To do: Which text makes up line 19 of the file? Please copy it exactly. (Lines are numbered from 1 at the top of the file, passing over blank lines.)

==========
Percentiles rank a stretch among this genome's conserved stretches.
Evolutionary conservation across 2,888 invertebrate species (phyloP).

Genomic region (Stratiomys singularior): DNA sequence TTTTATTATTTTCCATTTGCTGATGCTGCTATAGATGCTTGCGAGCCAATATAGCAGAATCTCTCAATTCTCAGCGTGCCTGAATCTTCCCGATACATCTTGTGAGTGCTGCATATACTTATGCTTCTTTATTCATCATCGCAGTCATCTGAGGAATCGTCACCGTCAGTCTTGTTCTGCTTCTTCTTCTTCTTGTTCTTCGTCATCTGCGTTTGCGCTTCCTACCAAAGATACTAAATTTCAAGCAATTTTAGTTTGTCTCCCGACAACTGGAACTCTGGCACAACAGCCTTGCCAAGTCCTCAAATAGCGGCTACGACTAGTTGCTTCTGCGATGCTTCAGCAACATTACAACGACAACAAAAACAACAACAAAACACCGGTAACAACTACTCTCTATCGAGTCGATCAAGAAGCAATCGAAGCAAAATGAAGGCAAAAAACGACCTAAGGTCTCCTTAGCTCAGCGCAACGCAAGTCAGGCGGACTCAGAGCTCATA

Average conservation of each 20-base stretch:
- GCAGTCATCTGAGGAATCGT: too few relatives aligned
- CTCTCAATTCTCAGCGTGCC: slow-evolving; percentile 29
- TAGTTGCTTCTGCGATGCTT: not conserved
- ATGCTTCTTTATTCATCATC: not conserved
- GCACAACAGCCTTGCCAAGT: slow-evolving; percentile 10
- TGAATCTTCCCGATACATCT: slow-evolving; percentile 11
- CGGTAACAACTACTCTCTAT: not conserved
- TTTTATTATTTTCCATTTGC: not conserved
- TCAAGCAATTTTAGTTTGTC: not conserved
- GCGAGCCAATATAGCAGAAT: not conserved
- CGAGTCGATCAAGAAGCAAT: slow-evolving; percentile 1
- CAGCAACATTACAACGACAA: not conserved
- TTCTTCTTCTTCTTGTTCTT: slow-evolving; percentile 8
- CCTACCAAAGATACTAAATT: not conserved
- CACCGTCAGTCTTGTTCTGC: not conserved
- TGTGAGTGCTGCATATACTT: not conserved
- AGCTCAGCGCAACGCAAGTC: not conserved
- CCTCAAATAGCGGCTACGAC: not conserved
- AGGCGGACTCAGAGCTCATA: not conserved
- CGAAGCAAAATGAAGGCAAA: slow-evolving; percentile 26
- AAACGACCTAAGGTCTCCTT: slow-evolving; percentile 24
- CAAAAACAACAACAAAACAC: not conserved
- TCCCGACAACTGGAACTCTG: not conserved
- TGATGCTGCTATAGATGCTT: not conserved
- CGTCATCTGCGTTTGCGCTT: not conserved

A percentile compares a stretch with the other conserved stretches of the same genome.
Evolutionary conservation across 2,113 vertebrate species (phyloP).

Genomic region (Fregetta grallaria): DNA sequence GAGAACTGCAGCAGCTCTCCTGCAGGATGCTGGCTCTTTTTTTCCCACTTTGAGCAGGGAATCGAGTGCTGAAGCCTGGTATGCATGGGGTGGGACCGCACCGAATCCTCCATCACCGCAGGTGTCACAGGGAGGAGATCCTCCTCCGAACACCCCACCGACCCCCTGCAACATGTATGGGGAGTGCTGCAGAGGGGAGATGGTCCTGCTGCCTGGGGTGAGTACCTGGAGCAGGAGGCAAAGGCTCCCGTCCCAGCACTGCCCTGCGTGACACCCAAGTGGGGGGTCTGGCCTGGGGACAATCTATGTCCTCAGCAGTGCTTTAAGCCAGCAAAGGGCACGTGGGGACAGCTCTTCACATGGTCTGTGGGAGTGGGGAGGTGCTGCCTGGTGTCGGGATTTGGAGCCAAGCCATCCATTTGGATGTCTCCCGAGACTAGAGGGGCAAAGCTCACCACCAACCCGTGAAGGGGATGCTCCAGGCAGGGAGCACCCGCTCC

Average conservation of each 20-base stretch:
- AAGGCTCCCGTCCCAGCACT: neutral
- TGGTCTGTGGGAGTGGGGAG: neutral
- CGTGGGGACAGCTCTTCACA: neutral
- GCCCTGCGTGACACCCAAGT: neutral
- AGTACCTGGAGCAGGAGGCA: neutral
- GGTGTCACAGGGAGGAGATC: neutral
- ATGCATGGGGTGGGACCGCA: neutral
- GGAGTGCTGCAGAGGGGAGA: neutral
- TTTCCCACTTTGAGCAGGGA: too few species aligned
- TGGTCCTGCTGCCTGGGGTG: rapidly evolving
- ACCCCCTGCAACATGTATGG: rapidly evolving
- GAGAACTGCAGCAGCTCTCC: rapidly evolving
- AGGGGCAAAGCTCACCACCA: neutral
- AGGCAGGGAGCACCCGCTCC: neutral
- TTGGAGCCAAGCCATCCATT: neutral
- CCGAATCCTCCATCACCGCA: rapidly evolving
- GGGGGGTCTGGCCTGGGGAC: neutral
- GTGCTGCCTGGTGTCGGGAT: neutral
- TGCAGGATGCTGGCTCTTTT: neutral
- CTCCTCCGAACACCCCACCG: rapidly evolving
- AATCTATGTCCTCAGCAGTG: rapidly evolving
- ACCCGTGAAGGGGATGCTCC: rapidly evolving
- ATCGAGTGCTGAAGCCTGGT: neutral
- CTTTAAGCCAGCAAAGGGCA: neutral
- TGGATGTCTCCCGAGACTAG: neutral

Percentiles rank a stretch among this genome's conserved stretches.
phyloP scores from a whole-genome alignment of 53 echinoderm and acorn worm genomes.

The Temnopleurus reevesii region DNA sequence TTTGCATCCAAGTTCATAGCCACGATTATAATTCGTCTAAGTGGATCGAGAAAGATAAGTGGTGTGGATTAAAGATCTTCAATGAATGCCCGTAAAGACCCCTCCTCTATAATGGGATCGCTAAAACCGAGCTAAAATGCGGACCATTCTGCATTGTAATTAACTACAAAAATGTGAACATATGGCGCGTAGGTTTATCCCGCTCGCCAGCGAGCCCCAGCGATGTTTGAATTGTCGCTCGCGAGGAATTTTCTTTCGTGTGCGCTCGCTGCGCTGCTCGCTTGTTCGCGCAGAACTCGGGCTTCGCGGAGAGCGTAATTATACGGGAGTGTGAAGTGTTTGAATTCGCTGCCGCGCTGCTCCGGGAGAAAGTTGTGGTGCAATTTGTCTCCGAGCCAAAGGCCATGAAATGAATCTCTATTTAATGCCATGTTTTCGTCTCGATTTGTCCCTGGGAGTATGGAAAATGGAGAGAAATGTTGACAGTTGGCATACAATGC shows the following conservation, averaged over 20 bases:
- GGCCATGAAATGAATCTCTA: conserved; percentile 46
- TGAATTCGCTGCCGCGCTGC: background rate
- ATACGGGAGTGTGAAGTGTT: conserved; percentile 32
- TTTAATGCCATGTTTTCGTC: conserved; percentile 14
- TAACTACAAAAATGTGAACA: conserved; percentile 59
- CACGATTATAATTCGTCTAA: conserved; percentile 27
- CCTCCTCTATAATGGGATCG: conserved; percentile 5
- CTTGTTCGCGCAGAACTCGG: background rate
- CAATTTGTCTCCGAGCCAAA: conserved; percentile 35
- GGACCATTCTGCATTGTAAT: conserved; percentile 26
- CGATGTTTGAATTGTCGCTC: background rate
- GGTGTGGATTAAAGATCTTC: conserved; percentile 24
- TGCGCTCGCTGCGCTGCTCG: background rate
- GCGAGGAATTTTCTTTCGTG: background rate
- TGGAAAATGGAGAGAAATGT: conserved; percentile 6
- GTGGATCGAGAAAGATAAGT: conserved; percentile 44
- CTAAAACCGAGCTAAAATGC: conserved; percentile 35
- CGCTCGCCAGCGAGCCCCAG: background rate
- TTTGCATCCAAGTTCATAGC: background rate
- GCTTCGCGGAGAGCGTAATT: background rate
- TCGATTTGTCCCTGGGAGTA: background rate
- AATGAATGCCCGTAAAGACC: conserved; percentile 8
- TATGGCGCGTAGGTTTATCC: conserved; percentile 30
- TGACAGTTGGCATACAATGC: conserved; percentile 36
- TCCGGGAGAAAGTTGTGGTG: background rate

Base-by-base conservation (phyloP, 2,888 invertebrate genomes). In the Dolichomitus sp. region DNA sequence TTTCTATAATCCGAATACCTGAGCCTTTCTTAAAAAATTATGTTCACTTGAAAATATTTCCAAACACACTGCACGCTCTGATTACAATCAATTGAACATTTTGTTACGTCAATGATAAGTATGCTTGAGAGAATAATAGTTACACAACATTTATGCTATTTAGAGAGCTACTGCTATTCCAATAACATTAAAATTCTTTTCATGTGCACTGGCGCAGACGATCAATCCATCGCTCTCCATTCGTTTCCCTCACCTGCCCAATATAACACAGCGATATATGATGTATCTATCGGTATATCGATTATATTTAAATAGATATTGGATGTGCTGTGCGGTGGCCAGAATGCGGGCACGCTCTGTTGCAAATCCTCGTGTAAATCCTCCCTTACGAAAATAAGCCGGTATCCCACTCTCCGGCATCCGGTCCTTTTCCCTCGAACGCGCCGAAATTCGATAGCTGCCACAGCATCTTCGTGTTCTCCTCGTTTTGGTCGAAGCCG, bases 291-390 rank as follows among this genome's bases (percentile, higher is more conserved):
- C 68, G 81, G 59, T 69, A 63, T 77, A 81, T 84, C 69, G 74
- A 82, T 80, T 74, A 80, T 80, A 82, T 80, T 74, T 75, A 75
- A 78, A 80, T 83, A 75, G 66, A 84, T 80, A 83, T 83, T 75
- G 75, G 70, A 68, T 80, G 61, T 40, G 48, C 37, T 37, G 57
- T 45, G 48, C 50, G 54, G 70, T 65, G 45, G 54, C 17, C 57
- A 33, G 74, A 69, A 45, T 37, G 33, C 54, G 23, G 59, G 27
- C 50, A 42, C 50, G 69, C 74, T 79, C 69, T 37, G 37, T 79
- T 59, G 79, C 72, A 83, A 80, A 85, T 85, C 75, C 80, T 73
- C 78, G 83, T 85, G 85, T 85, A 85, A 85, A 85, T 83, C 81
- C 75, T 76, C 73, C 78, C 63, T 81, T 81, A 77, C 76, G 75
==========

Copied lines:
- CACCGTCAGTCTTGTTCTGC: not conserved